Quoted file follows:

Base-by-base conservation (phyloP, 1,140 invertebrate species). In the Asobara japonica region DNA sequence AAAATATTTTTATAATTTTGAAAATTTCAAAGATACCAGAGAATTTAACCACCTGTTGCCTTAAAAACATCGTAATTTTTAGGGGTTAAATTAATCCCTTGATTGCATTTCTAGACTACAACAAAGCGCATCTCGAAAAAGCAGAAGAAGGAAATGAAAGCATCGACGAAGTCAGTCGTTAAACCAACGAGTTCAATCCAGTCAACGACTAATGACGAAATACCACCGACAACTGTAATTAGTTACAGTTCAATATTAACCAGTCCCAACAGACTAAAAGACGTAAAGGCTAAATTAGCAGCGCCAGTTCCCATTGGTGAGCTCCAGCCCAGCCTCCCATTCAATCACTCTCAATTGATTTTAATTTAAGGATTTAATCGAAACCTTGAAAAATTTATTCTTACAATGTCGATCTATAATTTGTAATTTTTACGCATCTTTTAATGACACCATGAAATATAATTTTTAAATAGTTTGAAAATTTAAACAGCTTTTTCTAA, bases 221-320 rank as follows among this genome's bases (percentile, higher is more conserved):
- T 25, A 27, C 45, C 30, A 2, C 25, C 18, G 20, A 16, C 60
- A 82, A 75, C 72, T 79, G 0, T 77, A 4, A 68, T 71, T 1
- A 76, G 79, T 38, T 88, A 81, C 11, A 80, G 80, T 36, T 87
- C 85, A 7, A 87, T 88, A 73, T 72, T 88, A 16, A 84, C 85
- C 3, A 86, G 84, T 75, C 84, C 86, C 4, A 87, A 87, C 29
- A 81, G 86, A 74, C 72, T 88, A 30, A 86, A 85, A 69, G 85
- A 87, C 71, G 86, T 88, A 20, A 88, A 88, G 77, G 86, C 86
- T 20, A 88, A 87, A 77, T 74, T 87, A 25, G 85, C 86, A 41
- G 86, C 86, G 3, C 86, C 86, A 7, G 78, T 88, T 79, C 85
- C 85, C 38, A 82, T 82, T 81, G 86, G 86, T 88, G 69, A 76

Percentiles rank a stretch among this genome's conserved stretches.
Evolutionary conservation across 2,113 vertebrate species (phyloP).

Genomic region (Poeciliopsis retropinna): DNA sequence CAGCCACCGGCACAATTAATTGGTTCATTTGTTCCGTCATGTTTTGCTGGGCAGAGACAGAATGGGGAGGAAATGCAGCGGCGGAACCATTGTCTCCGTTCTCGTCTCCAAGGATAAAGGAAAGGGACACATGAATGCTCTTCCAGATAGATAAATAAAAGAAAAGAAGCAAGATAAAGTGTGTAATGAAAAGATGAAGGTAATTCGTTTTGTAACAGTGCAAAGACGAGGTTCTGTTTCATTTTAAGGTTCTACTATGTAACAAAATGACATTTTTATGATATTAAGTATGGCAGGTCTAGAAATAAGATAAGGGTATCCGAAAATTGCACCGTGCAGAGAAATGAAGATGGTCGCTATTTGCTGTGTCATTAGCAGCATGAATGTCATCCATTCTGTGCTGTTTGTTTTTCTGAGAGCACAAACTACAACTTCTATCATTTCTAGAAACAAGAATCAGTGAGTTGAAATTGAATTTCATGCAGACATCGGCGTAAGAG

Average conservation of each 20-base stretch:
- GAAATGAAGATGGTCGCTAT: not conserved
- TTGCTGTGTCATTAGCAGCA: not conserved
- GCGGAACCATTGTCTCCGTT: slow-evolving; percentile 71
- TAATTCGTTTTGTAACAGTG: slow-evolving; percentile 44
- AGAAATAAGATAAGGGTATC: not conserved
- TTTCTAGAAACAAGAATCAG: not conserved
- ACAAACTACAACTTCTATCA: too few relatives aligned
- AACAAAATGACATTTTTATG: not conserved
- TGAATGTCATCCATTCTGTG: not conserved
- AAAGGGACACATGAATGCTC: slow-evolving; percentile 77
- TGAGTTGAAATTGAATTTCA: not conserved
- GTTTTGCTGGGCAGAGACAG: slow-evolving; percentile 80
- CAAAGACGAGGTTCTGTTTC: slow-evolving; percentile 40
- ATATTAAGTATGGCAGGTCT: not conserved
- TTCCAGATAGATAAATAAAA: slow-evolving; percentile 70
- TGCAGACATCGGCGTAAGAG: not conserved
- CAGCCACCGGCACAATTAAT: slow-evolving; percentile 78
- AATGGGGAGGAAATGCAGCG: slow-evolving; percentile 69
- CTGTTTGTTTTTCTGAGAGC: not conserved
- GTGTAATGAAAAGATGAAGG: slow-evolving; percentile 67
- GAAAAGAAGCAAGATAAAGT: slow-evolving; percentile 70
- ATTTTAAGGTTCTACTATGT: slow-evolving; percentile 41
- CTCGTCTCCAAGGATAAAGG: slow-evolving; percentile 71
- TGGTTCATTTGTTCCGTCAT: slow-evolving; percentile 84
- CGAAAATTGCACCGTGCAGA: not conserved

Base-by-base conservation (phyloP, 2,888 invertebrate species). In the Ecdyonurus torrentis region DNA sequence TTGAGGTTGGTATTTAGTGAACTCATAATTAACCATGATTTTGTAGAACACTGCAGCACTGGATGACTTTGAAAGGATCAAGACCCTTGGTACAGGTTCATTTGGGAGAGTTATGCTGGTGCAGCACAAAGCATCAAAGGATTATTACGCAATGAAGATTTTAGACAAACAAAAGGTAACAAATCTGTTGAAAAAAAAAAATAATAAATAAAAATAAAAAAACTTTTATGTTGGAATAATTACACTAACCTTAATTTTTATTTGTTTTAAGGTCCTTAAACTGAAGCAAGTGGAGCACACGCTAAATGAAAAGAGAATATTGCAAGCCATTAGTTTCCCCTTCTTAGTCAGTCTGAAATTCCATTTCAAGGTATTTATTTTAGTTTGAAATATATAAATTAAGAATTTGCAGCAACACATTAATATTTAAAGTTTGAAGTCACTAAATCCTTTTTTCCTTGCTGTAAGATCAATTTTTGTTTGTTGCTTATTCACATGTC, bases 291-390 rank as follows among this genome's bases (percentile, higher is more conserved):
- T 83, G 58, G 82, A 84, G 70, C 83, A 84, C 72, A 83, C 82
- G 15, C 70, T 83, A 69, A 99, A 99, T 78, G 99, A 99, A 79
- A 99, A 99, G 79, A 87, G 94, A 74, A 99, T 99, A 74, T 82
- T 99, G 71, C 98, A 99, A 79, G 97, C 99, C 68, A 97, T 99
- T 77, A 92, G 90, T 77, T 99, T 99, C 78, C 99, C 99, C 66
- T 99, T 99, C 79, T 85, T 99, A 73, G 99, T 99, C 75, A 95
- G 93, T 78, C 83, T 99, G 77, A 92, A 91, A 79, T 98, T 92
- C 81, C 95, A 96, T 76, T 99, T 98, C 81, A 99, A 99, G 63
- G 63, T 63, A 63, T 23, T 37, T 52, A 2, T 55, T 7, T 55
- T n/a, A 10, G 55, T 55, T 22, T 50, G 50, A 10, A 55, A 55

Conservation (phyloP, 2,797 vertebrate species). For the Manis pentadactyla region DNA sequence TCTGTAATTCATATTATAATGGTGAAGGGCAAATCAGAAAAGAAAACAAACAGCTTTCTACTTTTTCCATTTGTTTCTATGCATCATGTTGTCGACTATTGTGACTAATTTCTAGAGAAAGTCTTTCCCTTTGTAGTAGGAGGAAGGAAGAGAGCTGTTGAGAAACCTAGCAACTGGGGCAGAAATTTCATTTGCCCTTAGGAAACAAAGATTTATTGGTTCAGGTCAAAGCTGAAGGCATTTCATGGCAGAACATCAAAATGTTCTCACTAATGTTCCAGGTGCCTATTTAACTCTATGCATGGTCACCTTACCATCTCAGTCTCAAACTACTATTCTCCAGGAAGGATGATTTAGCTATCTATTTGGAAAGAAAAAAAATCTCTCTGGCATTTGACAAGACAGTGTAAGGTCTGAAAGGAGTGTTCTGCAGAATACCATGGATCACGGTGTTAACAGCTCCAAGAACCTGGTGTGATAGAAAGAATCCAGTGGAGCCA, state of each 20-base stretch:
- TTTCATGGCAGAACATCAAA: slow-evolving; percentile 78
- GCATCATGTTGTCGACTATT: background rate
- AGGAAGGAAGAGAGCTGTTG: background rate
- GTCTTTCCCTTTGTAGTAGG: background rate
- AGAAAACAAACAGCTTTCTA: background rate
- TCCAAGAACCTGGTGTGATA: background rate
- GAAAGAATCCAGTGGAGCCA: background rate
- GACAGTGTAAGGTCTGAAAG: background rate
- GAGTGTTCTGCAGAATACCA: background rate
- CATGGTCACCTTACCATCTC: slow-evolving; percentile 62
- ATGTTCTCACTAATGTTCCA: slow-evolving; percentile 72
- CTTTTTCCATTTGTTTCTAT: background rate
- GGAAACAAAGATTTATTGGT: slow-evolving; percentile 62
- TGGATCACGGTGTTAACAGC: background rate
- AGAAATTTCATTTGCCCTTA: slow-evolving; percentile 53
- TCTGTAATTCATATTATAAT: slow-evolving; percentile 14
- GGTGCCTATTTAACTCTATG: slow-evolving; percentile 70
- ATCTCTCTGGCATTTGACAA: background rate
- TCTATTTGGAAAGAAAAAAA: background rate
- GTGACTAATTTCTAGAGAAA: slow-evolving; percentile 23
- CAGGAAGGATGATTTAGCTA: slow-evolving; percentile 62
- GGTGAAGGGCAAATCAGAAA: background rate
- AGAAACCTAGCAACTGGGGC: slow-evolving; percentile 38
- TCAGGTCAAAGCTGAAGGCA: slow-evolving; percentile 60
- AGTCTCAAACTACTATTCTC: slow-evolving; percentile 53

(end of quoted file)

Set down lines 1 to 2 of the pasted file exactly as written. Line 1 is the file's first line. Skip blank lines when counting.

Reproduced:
Base-by-base conservation (phyloP, 1,140 invertebrate species). In the Asobara japonica region DNA sequence AAAATATTTTTATAATTTTGAAAATTTCAAAGATACCAGAGAATTTAACCACCTGTTGCCTTAAAAACATCGTAATTTTTAGGGGTTAAATTAATCCCTTGATTGCATTTCTAGACTACAACAAAGCGCATCTCGAAAAAGCAGAAGAAGGAAATGAAAGCATCGACGAAGTCAGTCGTTAAACCAACGAGTTCAATCCAGTCAACGACTAATGACGAAATACCACCGACAACTGTAATTAGTTACAGTTCAATATTAACCAGTCCCAACAGACTAAAAGACGTAAAGGCTAAATTAGCAGCGCCAGTTCCCATTGGTGAGCTCCAGCCCAGCCTCCCATTCAATCACTCTCAATTGATTTTAATTTAAGGATTTAATCGAAACCTTGAAAAATTTATTCTTACAATGTCGATCTATAATTTGTAATTTTTACGCATCTTTTAATGACACCATGAAATATAATTTTTAAATAGTTTGAAAATTTAAACAGCTTTTTCTAA, bases 221-320 rank as follows among this genome's bases (percentile, higher is more conserved):
- T 25, A 27, C 45, C 30, A 2, C 25, C 18, G 20, A 16, C 60